Mean powdery mildew disease ratings for adaxial leaf surfaces of 27 deciduous azalea cultivars in the two growth chamber (GC) experiments.

Table 2.

Plants were grown under the conditions described previously, except during the 3 d after inoculation, when day/night temperatures were increased to 20 and 18 °C, respectively, to promote infection. Conidia were dislodged from ‘Klondyke’, ‘Western Lights’, and ‘White Lights’ inoculum source plants by brushing infected leaves 3 d before inoculating the experiment to promote new conidia formation. On 4 Apr. and 1 June 2004, infected, randomly selected leaves of the source plants ‘Klondyke’, ‘Western Lights’, and ‘White Lights’ were touched to the adaxial and abaxial leaf surfaces of the two youngest, fully expanded leaves on the two tallest stems of each trial plant. Inoculated plants were scored on 4 May and 20 July 2004, respectively, as described for the field experiment. Statistical analysis followed that used for the field experiment.

Results and Discussion

Field experiments.

Mean PM disease scores for the abaxial leaf surfaces of each cultivar are shown in Table 1 for the five location–year samplings. Overall disease severity (across years and locations) was significantly higher for the abaxial (2.71) than the adaxial (1.87) leaf surface, (P < 0.01, t test, data not shown). Disease ratings on the two leaf surfaces were positively correlated (r2 = 0.62, P < 0.01). Because field plants often have low adaxial and high abaxial disease ratings, we considered abaxial scores to be a more conservative estimate of disease response because they are less likely to yield false-negative scores, i.e., plants mistakenly scored as resistant. Several previous studies showed similar results (Coyier, 1986; Kenyon, 1995; Kenyon et al., 1994, 2002; Strider, 1976) where more intense disease severity was also observed on the abaxial leaf surface. Henceforth, discussions concerning results of the field trial will be limited to those from abaxial leaf surface scores.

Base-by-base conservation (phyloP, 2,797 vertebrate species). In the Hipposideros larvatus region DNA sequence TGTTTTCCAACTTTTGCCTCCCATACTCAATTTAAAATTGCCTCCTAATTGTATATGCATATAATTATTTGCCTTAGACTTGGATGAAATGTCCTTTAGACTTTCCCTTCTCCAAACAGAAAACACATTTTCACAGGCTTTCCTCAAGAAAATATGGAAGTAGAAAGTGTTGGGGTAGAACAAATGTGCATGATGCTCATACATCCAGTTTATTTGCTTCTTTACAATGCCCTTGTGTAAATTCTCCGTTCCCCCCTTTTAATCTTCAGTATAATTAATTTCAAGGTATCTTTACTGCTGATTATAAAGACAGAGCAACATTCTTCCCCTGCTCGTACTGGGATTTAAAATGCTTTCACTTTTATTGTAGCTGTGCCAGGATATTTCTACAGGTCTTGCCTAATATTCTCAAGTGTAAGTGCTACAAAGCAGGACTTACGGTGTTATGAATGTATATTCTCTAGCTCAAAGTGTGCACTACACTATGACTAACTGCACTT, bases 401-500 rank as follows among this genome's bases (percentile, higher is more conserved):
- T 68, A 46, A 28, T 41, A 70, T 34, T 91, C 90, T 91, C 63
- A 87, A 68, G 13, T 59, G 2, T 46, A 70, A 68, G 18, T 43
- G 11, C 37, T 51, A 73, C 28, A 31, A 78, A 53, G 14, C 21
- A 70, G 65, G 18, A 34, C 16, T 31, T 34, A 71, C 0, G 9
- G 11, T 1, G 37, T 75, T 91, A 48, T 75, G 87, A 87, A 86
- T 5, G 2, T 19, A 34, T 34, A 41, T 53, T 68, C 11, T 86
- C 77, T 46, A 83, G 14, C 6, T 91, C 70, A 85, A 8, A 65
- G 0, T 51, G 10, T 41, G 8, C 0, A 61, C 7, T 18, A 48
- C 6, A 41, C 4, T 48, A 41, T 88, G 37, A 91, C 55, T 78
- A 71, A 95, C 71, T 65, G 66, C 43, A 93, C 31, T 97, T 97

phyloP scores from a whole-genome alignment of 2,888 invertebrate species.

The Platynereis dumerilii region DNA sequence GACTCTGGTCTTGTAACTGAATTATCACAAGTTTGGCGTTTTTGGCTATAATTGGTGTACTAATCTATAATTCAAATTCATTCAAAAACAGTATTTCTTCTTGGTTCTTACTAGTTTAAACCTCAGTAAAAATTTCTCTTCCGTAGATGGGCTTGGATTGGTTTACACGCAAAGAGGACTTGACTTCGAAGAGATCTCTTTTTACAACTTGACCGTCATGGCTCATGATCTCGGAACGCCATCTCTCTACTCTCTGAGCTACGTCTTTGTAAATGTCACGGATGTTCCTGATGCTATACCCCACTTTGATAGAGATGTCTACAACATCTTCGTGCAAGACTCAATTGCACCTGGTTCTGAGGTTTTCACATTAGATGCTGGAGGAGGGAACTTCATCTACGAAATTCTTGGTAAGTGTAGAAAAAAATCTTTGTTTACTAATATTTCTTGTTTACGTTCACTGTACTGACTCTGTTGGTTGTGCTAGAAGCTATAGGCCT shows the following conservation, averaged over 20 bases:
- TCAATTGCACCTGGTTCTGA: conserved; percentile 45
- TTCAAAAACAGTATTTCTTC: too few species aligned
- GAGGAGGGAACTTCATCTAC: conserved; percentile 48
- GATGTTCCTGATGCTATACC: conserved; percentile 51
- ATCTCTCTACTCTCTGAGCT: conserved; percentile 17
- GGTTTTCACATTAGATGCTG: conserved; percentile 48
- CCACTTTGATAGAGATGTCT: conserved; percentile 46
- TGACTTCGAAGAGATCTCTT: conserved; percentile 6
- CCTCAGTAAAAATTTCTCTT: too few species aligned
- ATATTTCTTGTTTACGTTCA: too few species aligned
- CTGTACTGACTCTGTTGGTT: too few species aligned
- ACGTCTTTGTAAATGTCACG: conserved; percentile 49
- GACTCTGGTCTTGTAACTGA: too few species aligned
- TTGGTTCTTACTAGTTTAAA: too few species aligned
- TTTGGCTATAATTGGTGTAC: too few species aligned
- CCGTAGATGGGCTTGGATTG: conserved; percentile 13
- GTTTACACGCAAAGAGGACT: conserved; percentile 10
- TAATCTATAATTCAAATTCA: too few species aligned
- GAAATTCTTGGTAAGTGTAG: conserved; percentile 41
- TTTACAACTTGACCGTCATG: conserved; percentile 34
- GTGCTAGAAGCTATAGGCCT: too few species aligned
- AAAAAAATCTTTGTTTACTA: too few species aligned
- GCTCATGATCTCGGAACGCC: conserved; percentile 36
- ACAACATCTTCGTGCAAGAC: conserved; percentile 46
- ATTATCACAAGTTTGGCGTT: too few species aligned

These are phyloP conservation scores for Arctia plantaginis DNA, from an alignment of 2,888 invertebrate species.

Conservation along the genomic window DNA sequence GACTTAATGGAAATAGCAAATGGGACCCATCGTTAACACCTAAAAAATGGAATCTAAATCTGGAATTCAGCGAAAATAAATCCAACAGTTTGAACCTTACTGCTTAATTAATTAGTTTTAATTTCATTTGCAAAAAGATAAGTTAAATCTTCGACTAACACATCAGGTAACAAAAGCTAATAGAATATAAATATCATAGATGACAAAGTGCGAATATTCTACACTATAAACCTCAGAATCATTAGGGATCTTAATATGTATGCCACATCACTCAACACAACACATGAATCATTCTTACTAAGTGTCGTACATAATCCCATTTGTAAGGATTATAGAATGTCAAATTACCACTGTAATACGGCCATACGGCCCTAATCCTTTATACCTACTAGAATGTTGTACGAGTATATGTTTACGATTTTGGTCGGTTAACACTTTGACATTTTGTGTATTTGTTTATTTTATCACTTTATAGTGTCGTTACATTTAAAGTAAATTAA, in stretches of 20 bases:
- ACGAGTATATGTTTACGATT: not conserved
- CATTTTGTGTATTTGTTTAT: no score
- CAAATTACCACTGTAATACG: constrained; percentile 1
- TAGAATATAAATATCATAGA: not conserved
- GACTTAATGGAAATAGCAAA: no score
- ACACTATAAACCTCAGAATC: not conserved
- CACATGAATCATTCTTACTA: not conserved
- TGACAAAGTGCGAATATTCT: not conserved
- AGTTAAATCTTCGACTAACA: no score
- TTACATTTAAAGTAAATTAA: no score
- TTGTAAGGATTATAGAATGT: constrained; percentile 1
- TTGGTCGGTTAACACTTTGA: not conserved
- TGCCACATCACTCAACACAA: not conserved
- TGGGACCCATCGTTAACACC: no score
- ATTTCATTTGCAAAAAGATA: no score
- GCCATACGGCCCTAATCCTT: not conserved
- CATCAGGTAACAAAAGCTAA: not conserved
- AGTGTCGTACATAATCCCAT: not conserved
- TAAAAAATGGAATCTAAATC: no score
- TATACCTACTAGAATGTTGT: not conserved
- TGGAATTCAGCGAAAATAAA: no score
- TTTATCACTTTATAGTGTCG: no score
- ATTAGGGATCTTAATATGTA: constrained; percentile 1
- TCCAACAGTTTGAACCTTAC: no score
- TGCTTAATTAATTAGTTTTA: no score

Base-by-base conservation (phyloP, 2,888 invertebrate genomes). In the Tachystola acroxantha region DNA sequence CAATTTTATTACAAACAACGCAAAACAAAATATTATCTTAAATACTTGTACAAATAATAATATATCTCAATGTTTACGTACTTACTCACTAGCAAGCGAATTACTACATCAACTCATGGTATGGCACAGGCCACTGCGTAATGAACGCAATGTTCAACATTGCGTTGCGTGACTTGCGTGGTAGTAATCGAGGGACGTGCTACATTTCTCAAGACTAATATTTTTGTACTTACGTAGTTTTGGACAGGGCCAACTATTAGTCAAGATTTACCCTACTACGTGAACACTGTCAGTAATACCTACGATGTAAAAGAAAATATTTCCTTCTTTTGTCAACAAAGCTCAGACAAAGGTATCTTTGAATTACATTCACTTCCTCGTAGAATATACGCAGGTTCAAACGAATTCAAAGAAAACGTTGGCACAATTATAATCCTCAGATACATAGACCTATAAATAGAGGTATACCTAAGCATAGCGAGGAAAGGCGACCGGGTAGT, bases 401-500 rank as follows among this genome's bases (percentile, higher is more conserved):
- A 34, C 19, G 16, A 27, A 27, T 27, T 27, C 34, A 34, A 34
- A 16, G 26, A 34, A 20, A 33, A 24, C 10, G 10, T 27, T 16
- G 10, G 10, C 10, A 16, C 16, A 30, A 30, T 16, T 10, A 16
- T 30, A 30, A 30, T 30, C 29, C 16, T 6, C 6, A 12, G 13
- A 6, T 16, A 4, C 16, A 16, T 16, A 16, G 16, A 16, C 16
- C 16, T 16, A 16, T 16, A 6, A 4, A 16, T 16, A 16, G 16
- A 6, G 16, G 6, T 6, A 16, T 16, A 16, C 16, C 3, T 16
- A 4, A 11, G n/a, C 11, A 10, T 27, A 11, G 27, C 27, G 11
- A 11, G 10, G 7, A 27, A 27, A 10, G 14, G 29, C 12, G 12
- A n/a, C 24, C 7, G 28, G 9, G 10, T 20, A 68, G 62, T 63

Sources of variation.

Significant differences in powdery mildew severity on cultivars were observed along with large environmental effects resulting from location and year (Table 3). Variation in disease severity appeared to be mostly the result of year-to-year (seasonal) effects, which accounted for 57.4% of the total variation (mean square), followed by site effects (24.0%) and cultivar effects (13.7%). Small but significant portions of the variation were attributed to cultivar-by-location (1.4%) and cultivar-by-year (1.7%) interactions.

Table 3.

Analysis of variance in powdery mildew ratings of abaxial leaf surface for 41 deciduous azaleas evaluated at two field locations for up to 3 years.

Table 3.

Numerous environmental factors influencing resistance have been implicated in PM resistance (reviewed by Beales, 1997) such as temperature (Yarwood et al., 1954), light (Schnathorst, 1959; Yarwood, 1936), humidity (Harris and Manners, 1983), and free water (Manners and Hossain, 1963; Yarwood, 1936). In this study, the largest source of variation in disease ratings (over 80%) was accounted for by location and year effects (Table 3). The lower average scores at the Minnesota site (2.17) versus the Ohio site (2.96) across years (2003 to 2004) could be attributed to differences in rainfall, which was higher at the Minnesota site (15.5 and 21.2 inches) than the Ohio site (13.9 and 17.7 inches) over the April to August growing seasons. Powdery mildew conidia need near 100% relative humidity to germinate, but free water, i.e., rainfall and overhead irrigation, impedes the PM infection and disease progression process by washing away spores and mycelium (Coyier, 1986; Manners and Hossain, 1963; Yarwood, 1936).

Mean temperatures for the 2003 to 2004 seasons at the two locations differed little (73.3 and 70.4 °F in Minnesota and 70.9 and 71.1 °F in Ohio) and may not have been as large a factor as rainfall in causing environmental variation in disease ratings. The higher disease ratings at the Ohio site may also have resulted from close proximity of that trial to an azalea display garden containing numerous susceptible cultivars that potentially produced higher levels of inoculum. In addition, the Ohio site received some partial shading that may have allowed for increased levels of humidity, thus contributing to a more favorable environment for PM infection and development.